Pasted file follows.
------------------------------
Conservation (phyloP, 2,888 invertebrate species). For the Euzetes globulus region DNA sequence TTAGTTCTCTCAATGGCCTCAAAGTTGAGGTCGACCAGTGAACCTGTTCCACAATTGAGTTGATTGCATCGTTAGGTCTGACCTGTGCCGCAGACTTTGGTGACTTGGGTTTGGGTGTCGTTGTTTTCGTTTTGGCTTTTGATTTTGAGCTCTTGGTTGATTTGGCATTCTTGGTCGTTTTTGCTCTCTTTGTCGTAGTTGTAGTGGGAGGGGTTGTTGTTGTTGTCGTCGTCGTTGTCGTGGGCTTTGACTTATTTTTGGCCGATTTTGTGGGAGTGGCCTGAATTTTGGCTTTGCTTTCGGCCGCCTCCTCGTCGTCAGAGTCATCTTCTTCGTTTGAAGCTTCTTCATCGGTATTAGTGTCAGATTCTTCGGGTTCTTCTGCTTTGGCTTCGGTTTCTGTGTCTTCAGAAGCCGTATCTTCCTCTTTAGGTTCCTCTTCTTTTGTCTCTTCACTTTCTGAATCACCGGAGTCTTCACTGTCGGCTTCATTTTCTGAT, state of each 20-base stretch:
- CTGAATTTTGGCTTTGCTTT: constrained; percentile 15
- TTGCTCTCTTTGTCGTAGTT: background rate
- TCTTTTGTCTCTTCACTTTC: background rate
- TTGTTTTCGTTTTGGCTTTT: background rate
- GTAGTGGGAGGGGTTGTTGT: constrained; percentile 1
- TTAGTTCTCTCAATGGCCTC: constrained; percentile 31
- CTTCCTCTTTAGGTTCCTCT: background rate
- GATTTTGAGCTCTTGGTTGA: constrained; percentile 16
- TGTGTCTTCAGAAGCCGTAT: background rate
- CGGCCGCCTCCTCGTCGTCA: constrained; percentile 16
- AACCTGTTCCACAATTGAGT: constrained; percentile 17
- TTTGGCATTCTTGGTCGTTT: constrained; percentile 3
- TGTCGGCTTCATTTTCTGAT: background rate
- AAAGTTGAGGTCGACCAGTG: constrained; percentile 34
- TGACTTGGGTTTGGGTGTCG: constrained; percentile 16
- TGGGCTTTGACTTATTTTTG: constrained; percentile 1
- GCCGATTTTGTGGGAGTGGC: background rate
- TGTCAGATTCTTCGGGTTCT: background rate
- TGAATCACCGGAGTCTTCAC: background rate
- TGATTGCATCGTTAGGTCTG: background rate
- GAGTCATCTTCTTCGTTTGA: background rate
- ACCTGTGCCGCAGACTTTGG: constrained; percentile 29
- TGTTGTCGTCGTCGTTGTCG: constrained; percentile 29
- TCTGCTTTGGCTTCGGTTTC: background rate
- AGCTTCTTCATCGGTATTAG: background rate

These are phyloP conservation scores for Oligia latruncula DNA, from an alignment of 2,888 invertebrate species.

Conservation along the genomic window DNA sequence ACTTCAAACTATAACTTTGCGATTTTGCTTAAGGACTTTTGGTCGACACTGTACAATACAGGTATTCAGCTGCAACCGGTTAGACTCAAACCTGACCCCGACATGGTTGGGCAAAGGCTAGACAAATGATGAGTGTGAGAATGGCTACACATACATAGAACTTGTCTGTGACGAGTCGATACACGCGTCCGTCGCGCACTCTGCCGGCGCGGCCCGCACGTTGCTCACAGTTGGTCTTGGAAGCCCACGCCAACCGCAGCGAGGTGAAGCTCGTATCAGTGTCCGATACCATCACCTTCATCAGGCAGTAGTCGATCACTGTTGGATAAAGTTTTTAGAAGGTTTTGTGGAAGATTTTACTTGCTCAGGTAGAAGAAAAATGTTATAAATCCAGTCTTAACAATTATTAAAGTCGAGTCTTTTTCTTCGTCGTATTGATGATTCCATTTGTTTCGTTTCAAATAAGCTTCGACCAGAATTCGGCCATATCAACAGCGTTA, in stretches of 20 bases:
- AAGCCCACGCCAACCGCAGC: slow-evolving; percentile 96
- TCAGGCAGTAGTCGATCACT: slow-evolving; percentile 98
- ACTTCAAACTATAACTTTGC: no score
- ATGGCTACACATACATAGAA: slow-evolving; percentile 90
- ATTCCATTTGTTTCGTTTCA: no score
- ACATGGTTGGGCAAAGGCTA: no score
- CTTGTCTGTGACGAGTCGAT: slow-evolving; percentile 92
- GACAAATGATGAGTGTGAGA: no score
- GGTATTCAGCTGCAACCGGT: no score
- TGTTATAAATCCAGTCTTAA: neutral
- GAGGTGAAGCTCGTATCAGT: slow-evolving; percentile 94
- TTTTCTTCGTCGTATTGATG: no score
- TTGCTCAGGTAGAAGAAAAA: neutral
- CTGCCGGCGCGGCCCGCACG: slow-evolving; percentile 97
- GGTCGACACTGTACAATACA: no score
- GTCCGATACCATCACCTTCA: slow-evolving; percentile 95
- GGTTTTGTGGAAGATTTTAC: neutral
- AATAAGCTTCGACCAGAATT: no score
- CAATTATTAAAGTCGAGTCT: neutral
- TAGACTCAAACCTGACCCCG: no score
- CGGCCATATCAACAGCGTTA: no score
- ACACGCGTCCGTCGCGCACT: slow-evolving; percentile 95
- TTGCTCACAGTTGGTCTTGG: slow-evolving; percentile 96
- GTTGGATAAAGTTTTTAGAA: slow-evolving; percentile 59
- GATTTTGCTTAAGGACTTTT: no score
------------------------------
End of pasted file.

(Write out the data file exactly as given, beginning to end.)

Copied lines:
Conservation (phyloP, 2,888 invertebrate species). For the Euzetes globulus region DNA sequence TTAGTTCTCTCAATGGCCTCAAAGTTGAGGTCGACCAGTGAACCTGTTCCACAATTGAGTTGATTGCATCGTTAGGTCTGACCTGTGCCGCAGACTTTGGTGACTTGGGTTTGGGTGTCGTTGTTTTCGTTTTGGCTTTTGATTTTGAGCTCTTGGTTGATTTGGCATTCTTGGTCGTTTTTGCTCTCTTTGTCGTAGTTGTAGTGGGAGGGGTTGTTGTTGTTGTCGTCGTCGTTGTCGTGGGCTTTGACTTATTTTTGGCCGATTTTGTGGGAGTGGCCTGAATTTTGGCTTTGCTTTCGGCCGCCTCCTCGTCGTCAGAGTCATCTTCTTCGTTTGAAGCTTCTTCATCGGTATTAGTGTCAGATTCTTCGGGTTCTTCTGCTTTGGCTTCGGTTTCTGTGTCTTCAGAAGCCGTATCTTCCTCTTTAGGTTCCTCTTCTTTTGTCTCTTCACTTTCTGAATCACCGGAGTCTTCACTGTCGGCTTCATTTTCTGAT, state of each 20-base stretch:
- CTGAATTTTGGCTTTGCTTT: constrained; percentile 15
- TTGCTCTCTTTGTCGTAGTT: background rate
- TCTTTTGTCTCTTCACTTTC: background rate
- TTGTTTTCGTTTTGGCTTTT: background rate
- GTAGTGGGAGGGGTTGTTGT: constrained; percentile 1
- TTAGTTCTCTCAATGGCCTC: constrained; percentile 31
- CTTCCTCTTTAGGTTCCTCT: background rate
- GATTTTGAGCTCTTGGTTGA: constrained; percentile 16
- TGTGTCTTCAGAAGCCGTAT: background rate
- CGGCCGCCTCCTCGTCGTCA: constrained; percentile 16
- AACCTGTTCCACAATTGAGT: constrained; percentile 17
- TTTGGCATTCTTGGTCGTTT: constrained; percentile 3
- TGTCGGCTTCATTTTCTGAT: background rate
- AAAGTTGAGGTCGACCAGTG: constrained; percentile 34
- TGACTTGGGTTTGGGTGTCG: constrained; percentile 16
- TGGGCTTTGACTTATTTTTG: constrained; percentile 1
- GCCGATTTTGTGGGAGTGGC: background rate
- TGTCAGATTCTTCGGGTTCT: background rate
- TGAATCACCGGAGTCTTCAC: background rate
- TGATTGCATCGTTAGGTCTG: background rate
- GAGTCATCTTCTTCGTTTGA: background rate
- ACCTGTGCCGCAGACTTTGG: constrained; percentile 29
- TGTTGTCGTCGTCGTTGTCG: constrained; percentile 29
- TCTGCTTTGGCTTCGGTTTC: background rate
- AGCTTCTTCATCGGTATTAG: background rate

These are phyloP conservation scores for Oligia latruncula DNA, from an alignment of 2,888 invertebrate species.

Conservation along the genomic window DNA sequence ACTTCAAACTATAACTTTGCGATTTTGCTTAAGGACTTTTGGTCGACACTGTACAATACAGGTATTCAGCTGCAACCGGTTAGACTCAAACCTGACCCCGACATGGTTGGGCAAAGGCTAGACAAATGATGAGTGTGAGAATGGCTACACATACATAGAACTTGTCTGTGACGAGTCGATACACGCGTCCGTCGCGCACTCTGCCGGCGCGGCCCGCACGTTGCTCACAGTTGGTCTTGGAAGCCCACGCCAACCGCAGCGAGGTGAAGCTCGTATCAGTGTCCGATACCATCACCTTCATCAGGCAGTAGTCGATCACTGTTGGATAAAGTTTTTAGAAGGTTTTGTGGAAGATTTTACTTGCTCAGGTAGAAGAAAAATGTTATAAATCCAGTCTTAACAATTATTAAAGTCGAGTCTTTTTCTTCGTCGTATTGATGATTCCATTTGTTTCGTTTCAAATAAGCTTCGACCAGAATTCGGCCATATCAACAGCGTTA, in stretches of 20 bases:
- AAGCCCACGCCAACCGCAGC: slow-evolving; percentile 96
- TCAGGCAGTAGTCGATCACT: slow-evolving; percentile 98
- ACTTCAAACTATAACTTTGC: no score
- ATGGCTACACATACATAGAA: slow-evolving; percentile 90
- ATTCCATTTGTTTCGTTTCA: no score
- ACATGGTTGGGCAAAGGCTA: no score
- CTTGTCTGTGACGAGTCGAT: slow-evolving; percentile 92
- GACAAATGATGAGTGTGAGA: no score
- GGTATTCAGCTGCAACCGGT: no score
- TGTTATAAATCCAGTCTTAA: neutral
- GAGGTGAAGCTCGTATCAGT: slow-evolving; percentile 94
- TTTTCTTCGTCGTATTGATG: no score
- TTGCTCAGGTAGAAGAAAAA: neutral
- CTGCCGGCGCGGCCCGCACG: slow-evolving; percentile 97
- GGTCGACACTGTACAATACA: no score
- GTCCGATACCATCACCTTCA: slow-evolving; percentile 95
- GGTTTTGTGGAAGATTTTAC: neutral
- AATAAGCTTCGACCAGAATT: no score
- CAATTATTAAAGTCGAGTCT: neutral
- TAGACTCAAACCTGACCCCG: no score
- CGGCCATATCAACAGCGTTA: no score
- ACACGCGTCCGTCGCGCACT: slow-evolving; percentile 95
- TTGCTCACAGTTGGTCTTGG: slow-evolving; percentile 96
- GTTGGATAAAGTTTTTAGAA: slow-evolving; percentile 59
- GATTTTGCTTAAGGACTTTT: no score